Leaning in, Then whispered, “I don’t know what room she’s in, but I’m sure she’s on the fifth floor. Can I go now?”

“You’d better not by lying to me or I’ll hunt you down,” Grammar warned.

Then slunk away as Grammar returned to Dis and the question mark.

“It’s okay Dis. She’s up on the fifth floor. Which room?” she grilled the question mark.

He sighed. “502”

Dis got the passkey from the crestfallen question mark, and Grammar had Sgt. Metaphor stay with him to keep him from warning En Dash.

As she turned to go, Grammar snapped her fingers as recognition dawned on her.

“Now I know where I’ve seen you before! Weren’t you the butler at Anthology Acres? I met you about three years ago when I was tracking down the missing Oxford Comma. What happened to Fiver and Paragraph Essay?”

The question mark grimaced. “Reading habits have changed, and the Paragraphs had to cut back. They let me go with a very small retirement.”

Grammar shook her head. “And here you are running the Hotel Incognito, a known den for words and punctuation marks masquerading as something they’re not.”

 


(Thanks, BERL! 🙂)

If you’re into some grammar giggles, check out the New Yorker’s “A Compiled List of Collective Nouns.”

Who’s Organizing Team Pronoun-Antecedent?

Who's on first

“Grammar, have you heard about the new softball league?” Detective Dis Connect asked his partner.

“No, who’s organizing it?”

“Ralph told Norman he should be in charge, but Serena told Mabel she would be better at it.”

“What?” Grammar was confused.

Dis just prattled on, “They organized their own teams and just took over.”

“Who took over?”

“They did. They just started it up, but they need more teams since they only have two.”

“Whose teams are set?” Grammar asked.

“The Comma Comets and the Paragraph Panthers. But it needs a few more people for a full roster,” Dis explained.

“Which needs more players?”

“The team does. Haven’t you been paying attention?”

“I thought I was, but now I’m just confused,” Grammar said. She felt a bubble deep in her memory hinting that she had heard this before.

“They have it all set. You just have to sign up for that team or organize your own.”

“If I start my own team, who gets the roster?” Grammar felt a migraine coming on.

“Just email it to them. They’ll get back to you. There are lots of officers who want to play. You should talk to her about being your pitcher.”

“Who?”

“Well, you just can’t have anyone pitch. You need someone with talent. I’d start with her then have him as a backup.”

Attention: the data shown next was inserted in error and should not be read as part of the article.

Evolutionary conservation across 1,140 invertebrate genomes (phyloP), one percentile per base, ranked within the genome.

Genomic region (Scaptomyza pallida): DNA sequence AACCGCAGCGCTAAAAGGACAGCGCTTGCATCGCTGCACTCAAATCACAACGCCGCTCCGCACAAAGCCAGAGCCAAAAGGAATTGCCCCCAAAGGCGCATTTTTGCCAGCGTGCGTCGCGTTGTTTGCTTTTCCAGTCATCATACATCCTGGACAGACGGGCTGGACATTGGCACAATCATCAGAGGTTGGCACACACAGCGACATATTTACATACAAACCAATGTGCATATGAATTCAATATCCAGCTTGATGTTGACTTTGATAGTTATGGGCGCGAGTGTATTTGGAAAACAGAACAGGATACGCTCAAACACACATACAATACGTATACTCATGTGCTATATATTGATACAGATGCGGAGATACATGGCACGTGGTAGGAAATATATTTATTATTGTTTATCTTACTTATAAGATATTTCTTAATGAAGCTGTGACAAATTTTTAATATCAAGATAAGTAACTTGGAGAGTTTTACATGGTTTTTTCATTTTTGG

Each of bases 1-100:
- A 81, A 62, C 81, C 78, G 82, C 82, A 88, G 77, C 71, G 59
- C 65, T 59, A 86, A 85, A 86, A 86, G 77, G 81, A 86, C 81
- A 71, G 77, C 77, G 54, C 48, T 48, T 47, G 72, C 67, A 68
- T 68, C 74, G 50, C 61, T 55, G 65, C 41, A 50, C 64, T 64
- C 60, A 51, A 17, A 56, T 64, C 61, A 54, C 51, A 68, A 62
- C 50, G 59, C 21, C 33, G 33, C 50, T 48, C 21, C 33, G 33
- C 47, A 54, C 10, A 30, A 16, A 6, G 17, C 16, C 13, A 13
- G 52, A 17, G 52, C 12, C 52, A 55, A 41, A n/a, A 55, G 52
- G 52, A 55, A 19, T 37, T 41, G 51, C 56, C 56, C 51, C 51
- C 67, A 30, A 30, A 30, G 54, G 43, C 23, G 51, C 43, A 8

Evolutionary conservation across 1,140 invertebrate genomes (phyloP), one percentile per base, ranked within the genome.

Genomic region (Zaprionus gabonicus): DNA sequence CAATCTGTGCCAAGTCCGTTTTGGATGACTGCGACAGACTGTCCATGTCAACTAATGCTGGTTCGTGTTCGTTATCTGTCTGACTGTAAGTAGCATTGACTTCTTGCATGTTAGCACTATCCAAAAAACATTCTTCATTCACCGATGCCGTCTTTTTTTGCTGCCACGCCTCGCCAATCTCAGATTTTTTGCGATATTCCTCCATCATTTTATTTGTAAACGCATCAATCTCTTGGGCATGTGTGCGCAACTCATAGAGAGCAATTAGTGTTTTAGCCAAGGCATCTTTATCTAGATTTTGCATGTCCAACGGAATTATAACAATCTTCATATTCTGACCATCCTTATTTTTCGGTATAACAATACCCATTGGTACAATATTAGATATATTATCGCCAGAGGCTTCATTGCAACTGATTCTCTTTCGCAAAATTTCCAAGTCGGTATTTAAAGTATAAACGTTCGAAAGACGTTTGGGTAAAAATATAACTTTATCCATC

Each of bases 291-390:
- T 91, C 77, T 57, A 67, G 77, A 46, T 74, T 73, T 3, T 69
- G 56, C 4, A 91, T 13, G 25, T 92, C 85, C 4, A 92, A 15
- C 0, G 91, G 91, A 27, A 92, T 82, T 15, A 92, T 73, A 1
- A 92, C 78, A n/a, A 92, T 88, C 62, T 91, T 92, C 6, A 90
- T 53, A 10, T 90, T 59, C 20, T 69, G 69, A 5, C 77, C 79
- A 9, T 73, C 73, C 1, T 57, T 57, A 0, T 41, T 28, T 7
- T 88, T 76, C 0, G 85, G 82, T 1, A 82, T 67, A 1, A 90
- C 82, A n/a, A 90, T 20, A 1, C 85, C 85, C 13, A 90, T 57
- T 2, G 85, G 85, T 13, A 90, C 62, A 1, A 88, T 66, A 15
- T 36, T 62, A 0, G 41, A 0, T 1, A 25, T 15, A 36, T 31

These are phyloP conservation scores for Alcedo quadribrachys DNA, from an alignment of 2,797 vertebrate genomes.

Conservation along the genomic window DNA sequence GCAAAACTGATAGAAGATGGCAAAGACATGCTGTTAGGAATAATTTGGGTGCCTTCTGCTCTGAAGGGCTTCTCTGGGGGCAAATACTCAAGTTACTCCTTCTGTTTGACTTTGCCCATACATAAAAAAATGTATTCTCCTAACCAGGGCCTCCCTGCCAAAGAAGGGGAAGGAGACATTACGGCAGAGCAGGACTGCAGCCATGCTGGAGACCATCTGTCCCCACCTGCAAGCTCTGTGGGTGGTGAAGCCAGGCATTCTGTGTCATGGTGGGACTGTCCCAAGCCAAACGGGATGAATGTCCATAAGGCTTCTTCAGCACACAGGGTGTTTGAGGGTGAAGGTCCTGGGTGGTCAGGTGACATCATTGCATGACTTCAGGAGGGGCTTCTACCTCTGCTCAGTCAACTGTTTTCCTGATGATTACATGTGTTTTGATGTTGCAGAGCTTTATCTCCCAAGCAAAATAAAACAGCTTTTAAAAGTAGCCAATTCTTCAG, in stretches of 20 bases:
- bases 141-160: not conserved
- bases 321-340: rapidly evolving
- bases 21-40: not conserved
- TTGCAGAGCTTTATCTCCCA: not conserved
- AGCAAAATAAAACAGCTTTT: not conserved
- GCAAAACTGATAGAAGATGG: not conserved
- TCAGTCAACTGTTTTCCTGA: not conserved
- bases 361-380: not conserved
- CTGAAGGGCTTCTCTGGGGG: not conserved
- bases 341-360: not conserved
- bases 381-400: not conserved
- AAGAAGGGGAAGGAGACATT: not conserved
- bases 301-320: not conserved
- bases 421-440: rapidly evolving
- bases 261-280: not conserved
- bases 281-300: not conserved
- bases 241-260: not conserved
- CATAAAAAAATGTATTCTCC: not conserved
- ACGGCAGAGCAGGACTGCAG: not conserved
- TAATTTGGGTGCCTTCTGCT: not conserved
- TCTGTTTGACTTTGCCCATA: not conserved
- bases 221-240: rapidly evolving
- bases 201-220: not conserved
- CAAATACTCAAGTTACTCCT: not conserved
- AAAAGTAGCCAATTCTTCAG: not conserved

“You know what, Dis?” Grammar sighed. “I think you’re the guy for the job. Let me know what position you want me to play when you get it all sorted out with them.”

Sports Fans Can Be Grammar Geeks, Too!

Blueshirt Banter Logo and comments

I constantly bemoan the deterioration of writing skills on the internet.  I have resigned myself to endure quick but careless writing.

Imagine my surprised pleasure when I found grammar proponents in the unlikeliest place – the comments section of a sports blog!

Let’s face it, as adherents to good grammar, sports writers and announcers are at the back of the line. They grab every opportunity to get “creative” with English using strange words and poor sentence structure. Subject-verb agreement is taboo.

I usually avoid the rampant ignorance of any comments section on news sites. I just don’t need the aggravation caused by the assault on my writing sensibilities.

On the other hand, I have been a New York Rangers fan for more than half a century. I can’t help it; I was born that way. I follow a couple of Rangers-focused blog sites, but my favorite is Blueshirt Banter.  The blogs are good and solid, but not overly spectacular. I like Blueshirt Banter because of the comments.

The commenters are witty, sometimes eliciting actual guffaws from me. The administrators make sure no one gets too nasty. Anyone who does, disappears like an informer at a mob wedding.  Sometimes I need a laugh after a Rangers game, you know?

But what’s best is the “grammar police” who have no problem correcting, in the most jovial manner, whoever wrote the blog.

On what other sports blog can you find a 50+ comment side thread arguing for and against an Oxford comma? How many times have you seen a sports blogger raked over the coals for using “phased” when he meant “fazed”?

Just like any Rangers fan, I’m by necessity a pessimist with a deep, secret hope for success. I am trying to tame my copy editor and writing instructor fanaticism, so I have just been lurking and not commenting.

But observing the Blueshirt Banter commenters pushing for good grammar brings joy to my heart and a tear to my eye.

Why the “H” Is It There?

Silent Hs

“Inspector Smith! Inspector Smith!”

Grammar Smith looked around, but couldn’t quite see who was calling her name. She felt a tug on her jacket and looked down. There was a small boy with tousled hair and a quizzical look gazing up at her.

“Hello there. Who might you be?” Grammar asked.

“I’m Ellison, and I want to know what the ‘h’ is doing in ‘honor.’”

“What?” Grammar didn’t quite understand.

“Well, why is the ‘h’ there? It doesn’t make a sound. It isn’t doing anything,” Ellison declared. “It seems pretty suspicious to me.”

“That’s a really good question. In this case, the ‘h’ tagged along when the word migrated over from France and started living in English,” Grammar explained. “There are other foreign words we’ve adopted where the ‘h’ is in the picture, but doesn’t do any work – words like heir, hour, messiah, Hannah, ghetto, and ghost.

“In some words, like shepherd and exhaust, people got lazy and now just ignore the ‘h.’ But sometimes the ‘h’ doesn’t seem to be doing much, but it keeps people from getting words confused. Think of ‘hour’ for time and ‘our’ a way to show we own something. “

“Like ‘whit’ and ‘wit’?” Ellison asked.

Kid’s got quite the vocabulary! Grammar thought.

“Yes, Ellison, that’s right.”

“Are there other letters in words that you don’t hear from?”

“Yes, Ellison, lots and lots. Unfortunately, I have a meeting to get to. Detective Dis Connect over there can explain all that to you.”

Grammar pointed Ellison in Dis’s direction, gave him a slight push, and watched as the boy eagerly toddled over.

I am so evil! Grammar thought quickly heading in the opposite direction.


Special thanks this week to my Lucas muses. 😀